Anno Accademico 2023/2024

  • Docente: Saverio Giallorenzo
  • Crediti formativi: 6
  • SSD: INF/01
  • Lingua di insegnamento: Inglese

Conoscenze e abilità da conseguire

"At the end of the course, the student knows the theoretical and practical concepts behind Network Analysis to be able to conduct a scientific inquiry over network data. That entails knowing the mathematical theory of networks — social, biological, technological — and its applications for a quantitative evaluation of the network-driven phenomena. During the course, the student has the chance to study applications over different fields, like Literature, History, Forensics, Computer Science, and Biology. The course includes practical sessions where the student learns how to automatise network research through the usage of software tools for network analysis and visualisation."


The programme is the same for both attending and non-attending students:

Introduction to Network Analysis, gentle introduction to the field of network analysis and its usages in other fields of research (e.g., computer science, forensics, archeology, literature, history, science of religion, etc.).

Research Design and How to Read a (Network Analysis) Research Paper: introduction to the scientific publication process, elements of research papers (on network analysis), research design, analysis of research papers.

Mathematics of Networks: networks and their representation, types of networks, graph representations, paths and components, adjacency matrices and matrix representations, ways and modes, operations on Matrices.

Data Collection and Data Management: network questions, data collection and reliability, data formats and transformation, algorithms and software for network analysis and visualisation.

Measures and Metrics, Nodes: kinds of measures, multi-category nominal scales, ordinal and scalar measures, centrality, degree and other kinds of centrality (e.g. Google's PageRank), hubs and authorities, closeness and betweenness centrality, groups of nodes (cliques, cores, components and k-components), clustering and clustering coefficients, reciprocity and similarity, structural and other types of equivalence, homophily and types of assortative mixing.

Testing Hypotheses: the role of hypotheses in the scientific method, testing hypotheses in network analysis, permutation tests, dyadic hypotheses.

Measures and Metrics, Networks: small-world effects, degree distribution, power laws and scale-free networks, visualisation and properties of power-law distributions, local-clustering coefficient, cohesion, reciprocity, transitivity and the clustering coefficient, triad census, centralisation and core-periphery indices, centrality, random graphs, means on edges and degree, degree distribution, giant and small component(s), locally tree-like networks.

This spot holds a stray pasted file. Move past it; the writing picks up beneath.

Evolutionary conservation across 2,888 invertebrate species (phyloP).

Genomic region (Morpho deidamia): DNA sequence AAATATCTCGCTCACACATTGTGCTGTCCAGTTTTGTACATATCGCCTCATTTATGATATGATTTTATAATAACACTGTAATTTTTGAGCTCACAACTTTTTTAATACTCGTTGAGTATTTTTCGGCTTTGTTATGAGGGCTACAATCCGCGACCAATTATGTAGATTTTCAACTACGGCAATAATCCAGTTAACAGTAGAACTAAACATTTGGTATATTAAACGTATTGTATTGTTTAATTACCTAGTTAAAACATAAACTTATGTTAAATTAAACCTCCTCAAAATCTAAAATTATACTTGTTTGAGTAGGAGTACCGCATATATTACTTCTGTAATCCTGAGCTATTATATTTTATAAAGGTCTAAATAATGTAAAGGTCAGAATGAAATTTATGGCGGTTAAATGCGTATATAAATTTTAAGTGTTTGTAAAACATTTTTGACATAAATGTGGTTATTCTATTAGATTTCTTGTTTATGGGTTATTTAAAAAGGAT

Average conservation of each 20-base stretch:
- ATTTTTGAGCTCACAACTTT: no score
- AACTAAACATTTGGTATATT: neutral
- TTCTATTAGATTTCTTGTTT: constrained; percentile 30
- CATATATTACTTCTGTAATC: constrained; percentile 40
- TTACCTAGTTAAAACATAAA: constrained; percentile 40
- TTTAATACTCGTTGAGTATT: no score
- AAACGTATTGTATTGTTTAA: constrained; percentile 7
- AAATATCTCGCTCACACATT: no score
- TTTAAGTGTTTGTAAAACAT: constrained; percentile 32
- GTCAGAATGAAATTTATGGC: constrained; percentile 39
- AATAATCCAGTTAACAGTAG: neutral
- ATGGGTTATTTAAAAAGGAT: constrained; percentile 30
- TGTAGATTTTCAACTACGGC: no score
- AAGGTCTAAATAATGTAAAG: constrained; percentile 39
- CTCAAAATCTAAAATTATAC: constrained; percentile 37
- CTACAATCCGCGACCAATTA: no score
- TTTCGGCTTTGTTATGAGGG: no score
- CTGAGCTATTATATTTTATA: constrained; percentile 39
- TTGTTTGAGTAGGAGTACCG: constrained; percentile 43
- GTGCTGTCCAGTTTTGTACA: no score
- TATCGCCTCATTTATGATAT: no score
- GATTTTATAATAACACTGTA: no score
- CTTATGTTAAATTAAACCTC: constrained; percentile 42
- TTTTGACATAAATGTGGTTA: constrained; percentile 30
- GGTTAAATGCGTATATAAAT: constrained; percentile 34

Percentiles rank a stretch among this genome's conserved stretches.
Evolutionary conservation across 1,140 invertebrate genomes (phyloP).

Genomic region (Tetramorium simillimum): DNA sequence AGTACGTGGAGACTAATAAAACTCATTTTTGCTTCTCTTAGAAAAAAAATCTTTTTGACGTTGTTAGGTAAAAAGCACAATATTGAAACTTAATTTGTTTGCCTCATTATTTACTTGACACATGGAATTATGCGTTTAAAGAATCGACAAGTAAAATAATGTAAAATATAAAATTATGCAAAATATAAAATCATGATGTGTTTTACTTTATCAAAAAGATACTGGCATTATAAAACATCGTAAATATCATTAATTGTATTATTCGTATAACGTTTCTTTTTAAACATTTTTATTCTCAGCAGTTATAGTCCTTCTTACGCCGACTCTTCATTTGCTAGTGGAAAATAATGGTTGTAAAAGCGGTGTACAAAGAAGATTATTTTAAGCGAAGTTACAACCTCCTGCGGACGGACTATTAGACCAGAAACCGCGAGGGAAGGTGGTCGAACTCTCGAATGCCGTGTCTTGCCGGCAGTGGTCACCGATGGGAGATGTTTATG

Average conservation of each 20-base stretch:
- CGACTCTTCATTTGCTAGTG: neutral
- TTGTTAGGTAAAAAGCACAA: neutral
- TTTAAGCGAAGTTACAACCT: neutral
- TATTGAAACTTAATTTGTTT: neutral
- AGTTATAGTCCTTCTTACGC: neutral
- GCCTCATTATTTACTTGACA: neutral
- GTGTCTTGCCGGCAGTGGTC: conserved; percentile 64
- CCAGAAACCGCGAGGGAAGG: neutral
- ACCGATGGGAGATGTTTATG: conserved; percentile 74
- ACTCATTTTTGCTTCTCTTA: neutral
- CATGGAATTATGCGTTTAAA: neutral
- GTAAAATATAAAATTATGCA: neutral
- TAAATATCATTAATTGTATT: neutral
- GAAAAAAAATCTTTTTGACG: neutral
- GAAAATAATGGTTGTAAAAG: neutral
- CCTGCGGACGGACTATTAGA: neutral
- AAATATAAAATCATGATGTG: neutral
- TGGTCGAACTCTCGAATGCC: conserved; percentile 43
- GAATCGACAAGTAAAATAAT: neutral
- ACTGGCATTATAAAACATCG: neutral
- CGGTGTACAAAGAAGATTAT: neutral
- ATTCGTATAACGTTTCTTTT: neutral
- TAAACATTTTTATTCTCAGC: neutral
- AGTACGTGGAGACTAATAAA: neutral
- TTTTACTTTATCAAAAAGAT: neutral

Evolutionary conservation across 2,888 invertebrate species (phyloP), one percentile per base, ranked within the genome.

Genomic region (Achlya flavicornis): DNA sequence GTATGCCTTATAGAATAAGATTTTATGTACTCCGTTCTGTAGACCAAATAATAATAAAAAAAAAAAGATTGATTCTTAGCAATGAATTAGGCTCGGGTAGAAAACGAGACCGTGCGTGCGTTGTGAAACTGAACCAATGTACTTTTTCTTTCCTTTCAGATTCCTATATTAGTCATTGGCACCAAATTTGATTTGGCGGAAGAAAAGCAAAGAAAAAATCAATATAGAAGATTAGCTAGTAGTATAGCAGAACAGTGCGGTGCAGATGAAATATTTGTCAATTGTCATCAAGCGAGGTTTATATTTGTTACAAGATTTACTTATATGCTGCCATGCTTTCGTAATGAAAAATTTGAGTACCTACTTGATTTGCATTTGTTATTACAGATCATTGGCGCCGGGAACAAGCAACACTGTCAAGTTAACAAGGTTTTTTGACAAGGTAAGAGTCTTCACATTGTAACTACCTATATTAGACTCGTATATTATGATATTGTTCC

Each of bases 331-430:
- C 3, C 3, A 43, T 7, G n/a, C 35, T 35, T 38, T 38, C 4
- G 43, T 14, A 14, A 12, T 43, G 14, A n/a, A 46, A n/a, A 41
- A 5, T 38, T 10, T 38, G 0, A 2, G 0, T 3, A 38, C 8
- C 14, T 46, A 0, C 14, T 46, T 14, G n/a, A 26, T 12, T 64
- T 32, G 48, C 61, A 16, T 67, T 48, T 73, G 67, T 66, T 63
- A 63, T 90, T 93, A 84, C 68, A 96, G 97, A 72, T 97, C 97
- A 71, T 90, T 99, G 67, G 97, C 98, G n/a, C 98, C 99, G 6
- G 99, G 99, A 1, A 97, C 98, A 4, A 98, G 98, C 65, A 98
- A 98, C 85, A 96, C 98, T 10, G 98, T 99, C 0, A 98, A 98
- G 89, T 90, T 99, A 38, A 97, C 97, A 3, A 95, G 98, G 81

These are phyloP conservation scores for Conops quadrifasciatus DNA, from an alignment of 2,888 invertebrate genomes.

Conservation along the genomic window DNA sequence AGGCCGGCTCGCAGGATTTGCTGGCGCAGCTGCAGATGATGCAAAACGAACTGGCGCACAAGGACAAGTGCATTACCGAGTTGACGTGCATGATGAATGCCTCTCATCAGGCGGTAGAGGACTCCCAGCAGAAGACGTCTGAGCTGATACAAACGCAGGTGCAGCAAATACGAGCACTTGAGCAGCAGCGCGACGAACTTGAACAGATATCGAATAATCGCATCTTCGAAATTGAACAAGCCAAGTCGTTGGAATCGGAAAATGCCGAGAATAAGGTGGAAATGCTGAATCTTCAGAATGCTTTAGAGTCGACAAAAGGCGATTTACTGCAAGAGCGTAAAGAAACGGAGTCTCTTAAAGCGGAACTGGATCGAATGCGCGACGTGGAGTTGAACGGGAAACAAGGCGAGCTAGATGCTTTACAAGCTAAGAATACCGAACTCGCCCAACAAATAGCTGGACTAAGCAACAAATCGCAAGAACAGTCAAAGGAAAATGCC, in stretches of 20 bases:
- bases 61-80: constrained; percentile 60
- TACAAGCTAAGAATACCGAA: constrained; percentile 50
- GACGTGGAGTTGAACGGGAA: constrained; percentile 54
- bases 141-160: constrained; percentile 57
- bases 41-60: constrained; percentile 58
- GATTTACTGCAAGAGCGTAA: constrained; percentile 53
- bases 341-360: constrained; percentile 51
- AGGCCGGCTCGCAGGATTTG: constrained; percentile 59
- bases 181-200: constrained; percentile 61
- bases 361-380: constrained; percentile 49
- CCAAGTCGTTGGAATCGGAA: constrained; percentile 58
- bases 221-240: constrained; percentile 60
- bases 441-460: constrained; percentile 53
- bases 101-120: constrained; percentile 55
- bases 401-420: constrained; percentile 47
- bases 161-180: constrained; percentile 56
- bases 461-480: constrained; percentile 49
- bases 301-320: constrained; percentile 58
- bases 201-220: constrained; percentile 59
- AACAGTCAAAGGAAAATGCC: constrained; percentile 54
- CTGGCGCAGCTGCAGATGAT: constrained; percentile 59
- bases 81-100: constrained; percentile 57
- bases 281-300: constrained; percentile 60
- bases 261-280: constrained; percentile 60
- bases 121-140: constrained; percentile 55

Network Visualisation: the importance of network visualisation, graph-layout algorithms, embedding node attributes, node filtering, visualising ego networks, embedding tie characteristics, tie strengths, visualising network change.

Handling Large Networks: reducing the size of the problem, eliminating edges, pruning nodes, divide and conquer, aggregation, sampling, small-world and scale-free networks.


Lecture Notes, Research Papers, and datasets provided by the teacher.

Main references:

Newman, M. (2018). Networks. Oxford university press. Recommended chapters: 1 (+ one or more among 2, 3, 4, 5), 6, 7, 10, 11.

Borgatti, S. P., Everett, M. G., & Johnson, J. C. (2018). Analyzing social networks. Sage. Recommended chapters: 1–8.

Additional references:

Wasserman, S., & Faust, K. (1994). Social network analysis: Methods and applications (Vol. 8). Cambridge university press.

Watts, D. J. (2004). Six degrees: The science of a connected age. WW Norton & Company.

Koch, R., & Lockwood, G. (2011). Superconnect: Harnessing the power of networks and the strength of weak links. Random House Digital, Inc..

Barabasi, A. L. (2014). Linked-how Everything is Connected to Everything Else and what it Means F (pp. 1-1). Perseus Books Group.

Metodi didattici

In-person frontal teaching and in-person students seminars/flipped classrooms.

Modalità di verifica e valutazione dell'apprendimento

The exam’s hand-in consists of a report: a 5-6 pages PDF document (8-9 pages for projects with more students), detailing the context, the problem/motivation, the data, the measures, and the results of the project that the students performed.

The report is the artefact evaluated for the exam and it is an essential tool for the students to check that they considered and reported on all the important aspects of their project study. The clear presentation/explanation of those aspects also forms the weighted partition that guides the grading, as listed below:

  • context, problem(s), motivation — 20%
  • dataset(s) and source(s), validity and reliability,
    applied measure/s and its/their justification, possible hypotheses and tests, results — 60%
  • interpretation of the overall results, critique (brief) — 20%

Please, refer to the website of the teacher for the exam description.

Strumenti a supporto della didattica

Network analysis software/packages (Ucinet, Gephi, NetworkX, Pajek, NodeXL) to analyse case studies, applying statistical measures and performing network visualisations.

Link ad altre eventuali informazioni


Orario di ricevimento

Consulta il sito web di Saverio Giallorenzo


Istruzione di qualità Parità di genere Lavoro dignitoso e crescita economica Ridurre le disuguaglianze

L'insegnamento contribuisce al perseguimento degli Obiettivi di Sviluppo Sostenibile dell'Agenda 2030 dell'ONU.